So now you have the “right” questions – questions that drive meaningful response – and are ready to go. Next step is sampling.
Consider the following famous example:There are two hospitals: in the first, 120 babies are born every day, in the other, only 12. On average, the ratio of baby boys to baby girls born every day in each hospital is 50/50. However, one day, in one of those hospitals twice as many baby girls were born as baby boys. In which hospital was it more likely to happen?
The answer is obvious for a statistician, but as research shows, not so obvious for a lay person: it is much more likely to happen in the small hospital. The reason for this is that the probability of a random deviation from the mean decreases with the increase of the sample size.
Sampling is the foundation of all research and, if done correctly, should yield valid and reliable information.
The sample size depends on a number of factors:
Population Size – How many people does your sample represent? This may be the number of people in a city you are studying, the number of people who buy smartphones, etc. Often, you may not know the exact population size and may be ignored when it is “large” or unknown.
Confidence interval (error rate) – the plus-or-minus figure usually reported in newspaper or television opinion poll results. For example, if you use a confidence interval of 5 and 90% percent of your sample answered that they “like Fridays more than other days of week” you can be “sure” that if you had asked the question of the entire relevant population between 85% (90-5) and 95% (90+4) would have “liked Fridays” as well.
Confidence level – expressed as a percentage and represents how often the true percentage of the population who would pick an answer lies within the confidence interval. 95% confidence level means that if you repeat the survey 100 times, 95 times out of 100 it will produce the same answers. It gives you an idea how sure you can be in your results.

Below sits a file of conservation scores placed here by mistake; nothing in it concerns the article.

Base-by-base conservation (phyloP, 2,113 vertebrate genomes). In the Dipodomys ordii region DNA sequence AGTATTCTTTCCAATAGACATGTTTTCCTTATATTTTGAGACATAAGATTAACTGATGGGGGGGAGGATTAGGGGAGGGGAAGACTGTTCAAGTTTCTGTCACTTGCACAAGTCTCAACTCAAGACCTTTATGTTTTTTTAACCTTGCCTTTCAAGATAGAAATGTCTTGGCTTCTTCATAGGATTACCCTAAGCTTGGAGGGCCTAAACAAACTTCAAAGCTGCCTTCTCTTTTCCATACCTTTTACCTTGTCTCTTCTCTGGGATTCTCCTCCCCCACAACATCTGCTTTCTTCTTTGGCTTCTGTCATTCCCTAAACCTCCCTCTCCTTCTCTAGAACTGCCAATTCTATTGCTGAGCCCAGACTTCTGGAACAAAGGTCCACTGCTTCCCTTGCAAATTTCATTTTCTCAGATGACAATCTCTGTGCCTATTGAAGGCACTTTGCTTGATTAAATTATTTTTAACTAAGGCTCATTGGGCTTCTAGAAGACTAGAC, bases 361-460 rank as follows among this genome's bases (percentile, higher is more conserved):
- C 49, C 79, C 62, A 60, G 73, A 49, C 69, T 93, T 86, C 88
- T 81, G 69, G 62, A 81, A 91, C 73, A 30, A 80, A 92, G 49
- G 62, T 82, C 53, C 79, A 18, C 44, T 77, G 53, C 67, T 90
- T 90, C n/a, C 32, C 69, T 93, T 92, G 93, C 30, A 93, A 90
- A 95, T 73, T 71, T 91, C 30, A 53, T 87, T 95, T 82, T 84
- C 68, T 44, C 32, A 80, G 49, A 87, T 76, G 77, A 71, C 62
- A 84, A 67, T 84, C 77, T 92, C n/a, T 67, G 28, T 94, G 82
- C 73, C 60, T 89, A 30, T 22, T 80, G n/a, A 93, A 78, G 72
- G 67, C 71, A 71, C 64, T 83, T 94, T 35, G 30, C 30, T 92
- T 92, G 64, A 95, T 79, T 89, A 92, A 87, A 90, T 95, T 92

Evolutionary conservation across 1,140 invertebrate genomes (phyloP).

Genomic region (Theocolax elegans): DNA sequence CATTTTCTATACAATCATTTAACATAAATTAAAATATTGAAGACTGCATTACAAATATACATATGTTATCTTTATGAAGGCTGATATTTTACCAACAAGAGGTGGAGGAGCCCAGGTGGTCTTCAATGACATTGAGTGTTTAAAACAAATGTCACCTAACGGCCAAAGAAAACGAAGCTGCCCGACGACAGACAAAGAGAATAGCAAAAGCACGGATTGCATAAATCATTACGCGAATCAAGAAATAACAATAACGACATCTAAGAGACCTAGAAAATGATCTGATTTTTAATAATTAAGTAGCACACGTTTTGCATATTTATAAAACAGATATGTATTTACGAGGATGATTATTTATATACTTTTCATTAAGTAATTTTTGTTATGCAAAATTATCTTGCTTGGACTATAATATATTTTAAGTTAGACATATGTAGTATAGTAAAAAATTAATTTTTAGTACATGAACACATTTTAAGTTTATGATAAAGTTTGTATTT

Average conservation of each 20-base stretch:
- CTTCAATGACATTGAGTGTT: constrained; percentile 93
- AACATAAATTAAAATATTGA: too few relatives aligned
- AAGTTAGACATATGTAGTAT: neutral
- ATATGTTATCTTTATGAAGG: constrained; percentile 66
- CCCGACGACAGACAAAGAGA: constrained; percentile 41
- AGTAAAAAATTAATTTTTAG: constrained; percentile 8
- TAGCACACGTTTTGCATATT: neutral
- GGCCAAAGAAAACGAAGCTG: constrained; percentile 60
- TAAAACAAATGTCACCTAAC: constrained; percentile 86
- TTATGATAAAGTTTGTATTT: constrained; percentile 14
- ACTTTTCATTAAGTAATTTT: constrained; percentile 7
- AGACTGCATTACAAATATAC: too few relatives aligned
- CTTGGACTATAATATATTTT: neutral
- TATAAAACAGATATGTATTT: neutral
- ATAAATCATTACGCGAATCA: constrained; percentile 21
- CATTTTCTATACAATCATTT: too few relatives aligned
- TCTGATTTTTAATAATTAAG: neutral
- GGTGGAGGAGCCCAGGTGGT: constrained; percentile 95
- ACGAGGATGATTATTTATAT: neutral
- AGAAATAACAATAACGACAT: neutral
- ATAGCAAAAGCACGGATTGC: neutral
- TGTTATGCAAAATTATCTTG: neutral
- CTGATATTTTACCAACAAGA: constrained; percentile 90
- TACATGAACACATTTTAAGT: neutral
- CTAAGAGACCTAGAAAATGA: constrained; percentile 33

Your accuracy also depends on the percentage of your sample that picks a particular answer. If 99% of your sample said “Yes” and 1% said “No” the chances of error are remote, irrespective of sample size. However, if the percentages are 51% and 49% the chances of error are much greater.
Here is what I read in a respectable newspaper. It said:
“…Research findings clearly indicate that the majority of the entire adult population will purchase the new product.
The research was conducted among 390 adults, where 53% of the respondents said they would definitely or probably purchase the new product….”
Is there a problem?
The sample of 390 adults ensures statistical accuracy of the results with the error rate of ±5%. It means that, in reality, this 53% can actually be in the range of between 48% (53-5) and 58% (53+5). As a result, it is incorrect to conclude that “the majority of the entire adult population will purchase the new product”.
So does the sample size matter? Yes and no. The large the sample size the smaller the chance for an error, but the sheer size of a sample does not guarantee its ability to accurately represent a target population. Large unrepresentative samples can lead to wrong conclusions the same way as small ones.
Next time will talk about data analysis and see how critical it can be for delivering accurate insights and actionable recommendations.
Please visit MaCorr Research website and download free sample size calculator. You will also find there for more details about sampling.